Partnership: The gains and losses of doing things together

Partnerships between charities can conjure up a utopian vision of shared costs and skills. Annie Kelly looks at the possible benefits, and two chief executives give their experiences of a project they worked on together.

In theory, two charities working together towards a shared goal is a match made in heaven. Costs can be split and ideas explored, and beneficiaries stand to gain a double dose of experience and expertise in a single package.

"Effective collaborative working between voluntary groups will nearly always result in better outcomes for beneficiaries," says Isobel Booth, information officer at the NCVO's Collaborative Working Unit, the team set up to provide good practice, information and advice to organisations considering whether to work together.

In practice, of course, it's not so easy. The experience of Macmillan Cancer Support and Bradford Cancer Support is a case in point. A project that should have resulted in equal benefits for both charities and their service users instead became fraught with tension and communication breakdowns that led to both organisations feeling misrepresented and misunderstood.

"The danger is that if something goes wrong, misunderstandings can spiral into much bigger problems that can damage relationships," says Booth.

Charities should think long and hard before agreeing to collaborate on a project or campaign, says Booth. It's important to assess whether the two organisations really do possess shared goals, or whether cultural differences exist that might lead to conflicts over working practices.

Differences in management style or contrasting approaches to internal consultation and project implementation can overshadow the best of intentions.

For a small local charity such as Bradford Cancer Support, linking up with a large charity such as Macmillan, whose resources far outweigh its own, could lead to it being pushed to the periphery.

"Partner organisations that differ significantly in size can have problems because the larger charity is likely to have a more well-defined brand identity, which the public and beneficiaries can immediately identify," says Booth. "But if approached carefully, these kinds of relationship work well because the smaller charity can benefit from the expertise and resources of the large charity and, in turn, can often offer a more grass-roots understanding of the communities being helped by the joint programme."

The NCVO suggests that charities thinking of collaborating should set down clear terms and objectives in writing before embarking on a joint project. That way, roles and responsibilities are clear and expected outcomes defined. Charities should also think carefully about how the partnership is going to be presented. For instance, they should ensure that both parties are acknowledged and credited in equal measure.

Third Sector asked the chief executives of Macmillan Cancer Support and Bradford Cancer Support to tell their sides of their story and explain why they think their working relationship proved a mutual disappointment.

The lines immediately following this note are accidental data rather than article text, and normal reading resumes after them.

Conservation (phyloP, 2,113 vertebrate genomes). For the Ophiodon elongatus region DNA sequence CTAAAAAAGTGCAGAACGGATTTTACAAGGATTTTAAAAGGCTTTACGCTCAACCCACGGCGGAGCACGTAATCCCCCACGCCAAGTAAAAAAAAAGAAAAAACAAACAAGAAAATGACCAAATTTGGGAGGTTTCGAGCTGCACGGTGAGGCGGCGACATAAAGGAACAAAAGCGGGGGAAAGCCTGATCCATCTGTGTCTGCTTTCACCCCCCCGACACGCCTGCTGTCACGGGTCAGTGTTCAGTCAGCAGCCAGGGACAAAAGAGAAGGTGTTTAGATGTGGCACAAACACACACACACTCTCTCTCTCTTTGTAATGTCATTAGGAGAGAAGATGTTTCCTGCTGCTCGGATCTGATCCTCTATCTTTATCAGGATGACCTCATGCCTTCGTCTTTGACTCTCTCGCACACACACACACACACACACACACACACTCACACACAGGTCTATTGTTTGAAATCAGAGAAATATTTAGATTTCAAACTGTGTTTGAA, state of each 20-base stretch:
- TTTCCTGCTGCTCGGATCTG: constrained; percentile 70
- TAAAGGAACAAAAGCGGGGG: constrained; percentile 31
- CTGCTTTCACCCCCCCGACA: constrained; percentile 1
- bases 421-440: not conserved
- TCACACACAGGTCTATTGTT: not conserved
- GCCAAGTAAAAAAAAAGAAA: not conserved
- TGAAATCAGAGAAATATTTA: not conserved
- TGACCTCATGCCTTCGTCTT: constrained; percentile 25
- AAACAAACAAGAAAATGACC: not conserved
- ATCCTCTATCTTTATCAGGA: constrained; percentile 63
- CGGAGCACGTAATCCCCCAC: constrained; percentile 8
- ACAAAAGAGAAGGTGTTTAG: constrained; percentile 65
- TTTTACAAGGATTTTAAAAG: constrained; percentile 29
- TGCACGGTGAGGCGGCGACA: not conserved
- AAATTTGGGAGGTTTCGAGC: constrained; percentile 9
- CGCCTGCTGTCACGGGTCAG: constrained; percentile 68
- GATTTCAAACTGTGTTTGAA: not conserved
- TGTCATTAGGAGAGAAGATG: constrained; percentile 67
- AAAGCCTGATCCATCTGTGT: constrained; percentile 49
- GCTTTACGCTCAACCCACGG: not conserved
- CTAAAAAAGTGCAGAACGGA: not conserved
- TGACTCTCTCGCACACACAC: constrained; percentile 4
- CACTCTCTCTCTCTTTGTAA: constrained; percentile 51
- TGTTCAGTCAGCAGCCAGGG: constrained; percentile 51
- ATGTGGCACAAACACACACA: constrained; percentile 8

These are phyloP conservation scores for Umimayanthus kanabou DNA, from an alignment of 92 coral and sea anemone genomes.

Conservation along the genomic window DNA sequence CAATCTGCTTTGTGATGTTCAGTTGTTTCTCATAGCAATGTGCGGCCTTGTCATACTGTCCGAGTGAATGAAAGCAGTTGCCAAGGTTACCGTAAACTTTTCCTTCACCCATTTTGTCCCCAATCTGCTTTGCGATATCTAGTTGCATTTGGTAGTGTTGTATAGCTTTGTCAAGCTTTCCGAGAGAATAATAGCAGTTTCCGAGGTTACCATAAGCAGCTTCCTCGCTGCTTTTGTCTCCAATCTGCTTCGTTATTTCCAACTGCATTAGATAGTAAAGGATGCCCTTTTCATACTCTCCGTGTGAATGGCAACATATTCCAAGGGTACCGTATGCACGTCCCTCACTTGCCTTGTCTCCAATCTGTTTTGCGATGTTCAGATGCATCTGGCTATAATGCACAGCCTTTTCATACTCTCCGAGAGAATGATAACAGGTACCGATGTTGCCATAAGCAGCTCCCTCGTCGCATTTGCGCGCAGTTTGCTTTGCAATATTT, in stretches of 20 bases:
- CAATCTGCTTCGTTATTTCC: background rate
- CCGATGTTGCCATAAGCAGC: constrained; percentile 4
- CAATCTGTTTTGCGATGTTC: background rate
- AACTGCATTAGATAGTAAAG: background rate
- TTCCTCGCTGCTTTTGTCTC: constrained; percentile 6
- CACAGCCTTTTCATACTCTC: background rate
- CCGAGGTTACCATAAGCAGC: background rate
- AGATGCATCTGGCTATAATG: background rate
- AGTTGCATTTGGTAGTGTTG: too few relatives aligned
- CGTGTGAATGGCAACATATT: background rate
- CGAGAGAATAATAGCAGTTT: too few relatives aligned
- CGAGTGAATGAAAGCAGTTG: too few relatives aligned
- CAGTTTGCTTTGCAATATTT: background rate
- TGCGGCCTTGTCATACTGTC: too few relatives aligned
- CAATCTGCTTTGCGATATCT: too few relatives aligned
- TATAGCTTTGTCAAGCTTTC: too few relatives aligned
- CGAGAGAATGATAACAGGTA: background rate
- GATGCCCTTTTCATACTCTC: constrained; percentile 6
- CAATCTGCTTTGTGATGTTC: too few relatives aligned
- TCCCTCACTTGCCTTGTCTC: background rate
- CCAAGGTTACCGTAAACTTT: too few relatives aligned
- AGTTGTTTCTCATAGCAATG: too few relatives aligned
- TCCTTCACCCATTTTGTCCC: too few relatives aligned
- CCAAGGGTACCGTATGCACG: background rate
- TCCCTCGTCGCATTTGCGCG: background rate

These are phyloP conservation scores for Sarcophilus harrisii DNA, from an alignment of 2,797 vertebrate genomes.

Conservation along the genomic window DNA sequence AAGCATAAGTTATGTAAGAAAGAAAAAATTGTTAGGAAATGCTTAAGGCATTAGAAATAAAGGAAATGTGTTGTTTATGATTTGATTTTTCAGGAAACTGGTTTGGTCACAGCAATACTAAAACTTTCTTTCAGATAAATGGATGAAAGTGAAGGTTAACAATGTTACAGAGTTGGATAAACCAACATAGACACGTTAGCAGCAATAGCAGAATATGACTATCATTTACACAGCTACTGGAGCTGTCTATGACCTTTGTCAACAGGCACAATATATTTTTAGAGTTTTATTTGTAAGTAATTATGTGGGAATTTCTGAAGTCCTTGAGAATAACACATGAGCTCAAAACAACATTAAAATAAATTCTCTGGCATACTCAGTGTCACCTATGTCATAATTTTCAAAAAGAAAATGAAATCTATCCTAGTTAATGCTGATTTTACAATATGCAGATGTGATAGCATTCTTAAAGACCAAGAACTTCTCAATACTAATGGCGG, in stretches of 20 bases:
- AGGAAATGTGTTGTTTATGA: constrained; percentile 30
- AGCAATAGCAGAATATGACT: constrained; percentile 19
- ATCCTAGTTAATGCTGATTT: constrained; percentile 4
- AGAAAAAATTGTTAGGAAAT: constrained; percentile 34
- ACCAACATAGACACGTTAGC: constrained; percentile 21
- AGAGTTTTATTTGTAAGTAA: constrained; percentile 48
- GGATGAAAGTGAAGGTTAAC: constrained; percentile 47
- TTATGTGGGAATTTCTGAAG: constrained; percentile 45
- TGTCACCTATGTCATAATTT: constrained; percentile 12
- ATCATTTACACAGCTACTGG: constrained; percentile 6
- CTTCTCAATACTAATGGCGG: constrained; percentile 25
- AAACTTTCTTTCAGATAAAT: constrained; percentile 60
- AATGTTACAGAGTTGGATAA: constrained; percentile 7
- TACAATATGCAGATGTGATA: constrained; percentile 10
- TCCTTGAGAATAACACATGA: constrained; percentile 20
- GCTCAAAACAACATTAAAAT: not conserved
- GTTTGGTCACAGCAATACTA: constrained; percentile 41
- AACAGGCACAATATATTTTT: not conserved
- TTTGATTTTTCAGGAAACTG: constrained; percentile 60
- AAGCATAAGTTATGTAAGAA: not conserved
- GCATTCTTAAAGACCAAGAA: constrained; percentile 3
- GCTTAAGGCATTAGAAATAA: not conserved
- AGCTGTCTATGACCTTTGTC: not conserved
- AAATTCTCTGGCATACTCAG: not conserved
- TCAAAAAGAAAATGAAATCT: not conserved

Bradford Cancer Support is a small local charity that opened in 1988 to provide psychological support for cancer patients and their families.

In 1991, a small budget was made available to employ a part-time benefits adviser. At this time, the one local Citizens Advice Bureau was overstretched and people were waiting for several hours to be seen. We knew cancer patients were not able to do this - we had to take our service to them.

Unusually for that time, the consultant oncologist at the local hospital permitted our worker to go on to the ward to see a patient. This was followed up with a home visit, which proved invaluable in helping us to learn what the patient's real needs were. This has been the pattern of our service ever since. We quickly discovered people in some very distressing social circumstances. The service grew and now provides advice and support in two hospitals - it also raises £2.3m each year for our clients.

Our advisers realised that it was crucial for patients to have easily accessible and comprehensible information about the benefits system and other sources of financial help. So the team leader wrote What Can I Claim, a simple, clear and comprehensive booklet for free distribution in Bradford.

Word spread, and we started to get requests for both the booklet and advice services from all parts of the country. Responding to these requests overstretched our resources.

We had been accessing Macmillan patient grants since 1991 and felt there was a place for them. We also thought it better, where possible, to improve a patient's annual income rather than provide a one-off grant. We tried to persuade Macmillan to divert some of the money spent on delivering this service into setting up a benefits advice service for patients. During the mid-to-late 1990s, we travelled to London and wrote letters trying to persuade Macmillan to see things as we saw them. It had access to the resources required to set up such a service and, through its Macmillan nurses and other staff, also had access to patients. We did not feel that our views were welcomed, however.

In 1999, we approached CancerBacup and received a positive response.

Both organisations needed additional funds to implement the plans, but a consortium bid for lottery funding was unsuccessful - this was a bitter pill and felt like the end of the road.